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3 Keys For Washington Entering Its Week 4 Matchup Vs. The Ravens


The Washington Football Team is returning to FedExField for a matchup against the Baltimore Ravens. (A comprehensive preview of the game can be found, HERE.)

Here are three keys for Washington entering the Week 3 matchup:

1. Contain Lamar Jackson

Lamar Jackson has been one of the most electrifying quarterbacks in the NFL since he became the Ravens starter in Week 11 of the 2018 season. The 2019 MVP has 6,987 total yards in 34 games, including 25 starts. He currently leads the Ravens with 182 rushing yards, has the league's 12th-highest completion percentage (68.8) and has not committed a turnover.

According to defensive coordinator Jack Del Rio, Jackson has no weaknesses.

"To me, I see strength. I see a guy that's an incredible athlete, got a great arm. He's a threat to run it or throw it. He's got a tremendous supporting cast around him. I think he's well-coached, and I think it's a really good football team we're getting ready to play."

Jackson, who averages 252.7 total yards per game this season, is certainly dynamic, but Monday's game against the Kansas City Chiefs showed he can be contained. While Jackson did rush for a season-high 83 yards on nine carries, he also threw for just 97 yards and had his worst completion percentage (53.6%) since Week 7 of the 2019 season (45%).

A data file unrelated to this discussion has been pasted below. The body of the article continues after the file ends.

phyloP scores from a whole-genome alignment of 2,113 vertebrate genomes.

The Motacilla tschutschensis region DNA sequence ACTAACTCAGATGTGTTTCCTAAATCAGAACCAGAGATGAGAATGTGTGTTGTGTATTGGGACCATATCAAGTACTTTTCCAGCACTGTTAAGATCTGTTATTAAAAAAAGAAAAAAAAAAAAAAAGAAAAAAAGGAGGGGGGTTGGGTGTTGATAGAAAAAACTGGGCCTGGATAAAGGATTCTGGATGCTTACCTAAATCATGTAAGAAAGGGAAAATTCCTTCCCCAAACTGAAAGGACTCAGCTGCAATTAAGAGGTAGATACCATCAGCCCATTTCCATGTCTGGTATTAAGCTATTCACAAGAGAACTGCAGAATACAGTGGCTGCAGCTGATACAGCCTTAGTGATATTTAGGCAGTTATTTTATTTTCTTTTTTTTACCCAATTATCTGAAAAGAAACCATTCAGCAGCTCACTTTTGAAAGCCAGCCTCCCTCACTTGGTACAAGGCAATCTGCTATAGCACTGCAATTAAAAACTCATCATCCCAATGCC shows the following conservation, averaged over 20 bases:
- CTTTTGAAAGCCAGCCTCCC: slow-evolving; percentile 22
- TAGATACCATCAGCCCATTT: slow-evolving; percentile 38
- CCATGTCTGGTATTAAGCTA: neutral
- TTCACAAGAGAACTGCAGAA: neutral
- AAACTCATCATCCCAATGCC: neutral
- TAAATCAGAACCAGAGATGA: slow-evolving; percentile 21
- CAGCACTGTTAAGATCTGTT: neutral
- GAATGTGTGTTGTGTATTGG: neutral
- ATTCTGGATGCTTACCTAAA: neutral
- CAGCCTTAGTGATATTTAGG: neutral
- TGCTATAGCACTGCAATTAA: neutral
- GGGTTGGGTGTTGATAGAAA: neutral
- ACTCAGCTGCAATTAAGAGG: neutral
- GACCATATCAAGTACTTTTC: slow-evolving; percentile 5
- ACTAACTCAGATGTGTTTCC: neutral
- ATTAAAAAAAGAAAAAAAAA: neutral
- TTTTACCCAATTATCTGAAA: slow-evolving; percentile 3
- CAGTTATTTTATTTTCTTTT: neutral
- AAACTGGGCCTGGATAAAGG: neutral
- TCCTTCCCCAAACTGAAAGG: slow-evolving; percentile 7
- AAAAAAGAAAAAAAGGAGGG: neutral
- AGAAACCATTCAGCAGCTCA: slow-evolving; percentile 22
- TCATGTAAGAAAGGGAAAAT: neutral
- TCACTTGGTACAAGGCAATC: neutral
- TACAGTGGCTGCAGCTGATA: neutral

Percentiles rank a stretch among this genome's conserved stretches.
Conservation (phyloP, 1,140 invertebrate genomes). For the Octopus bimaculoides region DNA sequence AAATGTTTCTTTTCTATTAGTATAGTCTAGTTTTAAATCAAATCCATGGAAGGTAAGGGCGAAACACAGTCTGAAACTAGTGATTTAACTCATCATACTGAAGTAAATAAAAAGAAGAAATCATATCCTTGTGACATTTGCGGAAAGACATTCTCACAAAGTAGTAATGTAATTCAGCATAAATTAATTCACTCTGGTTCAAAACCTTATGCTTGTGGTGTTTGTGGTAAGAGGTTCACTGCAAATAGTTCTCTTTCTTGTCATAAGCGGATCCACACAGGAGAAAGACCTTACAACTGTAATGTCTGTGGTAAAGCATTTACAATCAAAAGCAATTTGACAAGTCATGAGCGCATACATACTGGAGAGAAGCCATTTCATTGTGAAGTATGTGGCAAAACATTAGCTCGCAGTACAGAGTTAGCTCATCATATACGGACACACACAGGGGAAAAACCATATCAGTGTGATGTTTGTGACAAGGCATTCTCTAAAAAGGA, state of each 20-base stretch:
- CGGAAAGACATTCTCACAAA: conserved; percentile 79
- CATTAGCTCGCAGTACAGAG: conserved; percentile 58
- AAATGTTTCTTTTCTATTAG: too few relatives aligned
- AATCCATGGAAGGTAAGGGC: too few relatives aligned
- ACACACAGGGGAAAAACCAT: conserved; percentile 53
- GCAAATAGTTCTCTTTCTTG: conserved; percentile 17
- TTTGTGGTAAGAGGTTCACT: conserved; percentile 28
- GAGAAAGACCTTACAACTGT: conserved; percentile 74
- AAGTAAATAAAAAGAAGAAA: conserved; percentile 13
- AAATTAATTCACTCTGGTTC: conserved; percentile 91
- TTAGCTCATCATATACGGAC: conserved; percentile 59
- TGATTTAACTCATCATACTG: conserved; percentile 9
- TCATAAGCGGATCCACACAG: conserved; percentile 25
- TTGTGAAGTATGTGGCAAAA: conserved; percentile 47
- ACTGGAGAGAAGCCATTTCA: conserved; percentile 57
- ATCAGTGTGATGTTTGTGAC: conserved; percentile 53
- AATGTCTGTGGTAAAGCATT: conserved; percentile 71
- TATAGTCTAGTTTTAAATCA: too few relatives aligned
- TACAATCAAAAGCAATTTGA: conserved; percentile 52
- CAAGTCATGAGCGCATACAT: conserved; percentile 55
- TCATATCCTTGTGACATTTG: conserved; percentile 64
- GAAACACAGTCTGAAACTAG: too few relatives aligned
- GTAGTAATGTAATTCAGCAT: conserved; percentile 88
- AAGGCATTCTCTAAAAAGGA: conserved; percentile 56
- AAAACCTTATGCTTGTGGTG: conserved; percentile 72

Washington will try to force Jackson to have a similar performance Sunday, and its defensive line will play a pivotal role in that. The defense will be without Matt Ioannidis and Chase Young, but it still has most of its front intact with first-round picks Ryan Kerrigan, Montez Sweat, Jonathan Allen and Daron Payne leading the unit. Washington is second in the NFL with 13 sacks, and its defensive line has a league-high adjusted sack rate of 13.1%.

Head coach Ron Rivera said the defense played tentative when it tried to defend Arizona Cardinals quarterback Kyler Murray, who had 353 total yards and three touchdowns in Week 2. Del Rio is determined to prevent Jackson from putting up similar numbers.

"Lamar can get out and he can be aggressive with his feet, but we have to remain aggressive and we have to rush," Del Rio said. "We'll have a plan. Hopefully we execute it a little bit better."

2. Win Matchups Against CBs Marcus Peters And Marlon Humphrey

The Ravens' defense ranks 26th against the pass, which is an area Washington will likely try to exploit to get Dwayne Haskins Jr. back on track. But their two starting cornerbacks -- Marlon Humphrey and Marcus Peters -- are two of the better defensive backs in the league. Both were Pro Bowl and first team All-Pro selections last year, and they combined for eight interceptions, 28 pass breakups and five defensive touchdowns.

The duo is already off to a strong start this year with seven pass breakups and a pair of interceptions, so they will perhaps be the toughest test for Washington's young receiving corps thus far. Fortunately, Terry McLaurin, who is seventh in the NFL with 269 receiving yards, likes matching up against defenses' best players.

"I know week in and week out I'm going to see the best corners for those respective teams," McLaurin said Sept. 24, "and I invite that challenge."